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How to avoid 'over parenting' your child

Research has found children of helicopter parents may be less able to deal with the challenging demands of growing up, particularly school. Children who cannot regulate their emotions and behaviour are more likely to have a harder time making friends.

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Raising boys: How to nurture gentle sons

It’s not unusual for parents of boys to be told ‘You have your hands full’. But why is the act of raising boys seen as a handful or a hardship as opposed to raising girls? What should parents do to really nurture their son’s gentle or softer side?

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How to talk to children about death

From a very young age children are introduced to the themes of loss in picture books, video games, and popular children’s movies, but often adults find questions about death and dying challenging. One common question is “what on earth do I say?”.

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Tresillian tips for sleep and settling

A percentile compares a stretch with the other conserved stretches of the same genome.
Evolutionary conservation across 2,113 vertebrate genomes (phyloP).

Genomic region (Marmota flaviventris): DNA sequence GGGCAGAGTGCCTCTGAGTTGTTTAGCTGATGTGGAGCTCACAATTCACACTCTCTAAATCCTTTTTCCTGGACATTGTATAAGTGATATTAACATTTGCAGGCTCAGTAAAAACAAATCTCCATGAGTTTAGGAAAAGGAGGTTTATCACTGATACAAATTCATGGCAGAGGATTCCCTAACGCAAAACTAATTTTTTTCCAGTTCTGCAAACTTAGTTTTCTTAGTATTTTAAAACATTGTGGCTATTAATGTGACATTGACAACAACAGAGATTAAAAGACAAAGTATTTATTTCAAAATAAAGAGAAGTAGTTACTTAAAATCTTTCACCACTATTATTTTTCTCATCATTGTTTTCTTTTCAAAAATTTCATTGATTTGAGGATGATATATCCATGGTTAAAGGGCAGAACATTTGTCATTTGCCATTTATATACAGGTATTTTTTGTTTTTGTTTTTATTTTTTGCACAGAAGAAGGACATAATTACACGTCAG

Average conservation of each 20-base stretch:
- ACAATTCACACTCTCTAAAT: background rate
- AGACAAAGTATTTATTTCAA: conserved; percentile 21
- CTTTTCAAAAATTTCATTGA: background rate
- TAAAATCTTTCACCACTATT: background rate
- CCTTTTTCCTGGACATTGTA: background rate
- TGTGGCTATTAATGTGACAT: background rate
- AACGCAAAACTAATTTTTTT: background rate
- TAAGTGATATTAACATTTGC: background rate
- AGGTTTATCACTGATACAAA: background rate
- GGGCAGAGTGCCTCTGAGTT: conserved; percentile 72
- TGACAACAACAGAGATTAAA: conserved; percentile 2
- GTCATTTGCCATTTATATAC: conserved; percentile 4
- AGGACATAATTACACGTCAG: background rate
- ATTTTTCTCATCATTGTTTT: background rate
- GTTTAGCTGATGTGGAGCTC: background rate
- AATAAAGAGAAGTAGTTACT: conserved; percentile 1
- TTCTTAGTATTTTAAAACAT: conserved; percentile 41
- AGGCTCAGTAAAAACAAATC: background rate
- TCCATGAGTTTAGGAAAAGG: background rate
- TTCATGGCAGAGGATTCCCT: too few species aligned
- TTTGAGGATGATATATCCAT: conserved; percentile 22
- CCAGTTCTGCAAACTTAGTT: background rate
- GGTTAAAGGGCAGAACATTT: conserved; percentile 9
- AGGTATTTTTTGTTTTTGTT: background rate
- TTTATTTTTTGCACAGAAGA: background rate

Registered nurse and midwife Fran Chavasse says too many people mistakenly believe that children can learn to sleep at any age. However, children don’t learn to sleep. Sleep is a developmental process like walking and talking and it happens over time.

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Swearing: My sweet child said what?

In that mortifying moment when your child drops a swear word in public and you're waiting for the ground to swallow you up, child development expert Dr Michael Nagel says parents need to stay calm and remember this presents a learning opportunity.

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Don't leave me! 6 tips for saying goodbye

Separation anxiety usually starts around six months when a child starts to develop a stronger bond with the primary care giver, then peaks around 10 to 18 months and fades after their second birthday. Discover six tips for easing the separation process.

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Jamila Rizvi shares motherhood’s secrets

After her son was born, Jamila Rizvi felt isolated, exhausted and confused. In a collection of letters from Australian women sharing what they wish they'd know about life with a newborn, Jamila has compiled a diverse range of deeply honest experiences.

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Supporting children’s big emotions

One minute everything is normal, and suddenly something that seems insignificant becomes a full blown, legs flailing temper tantrum. The speed that children’s behaviour can be overtaken by big emotions can come as quite a surprise for parents.

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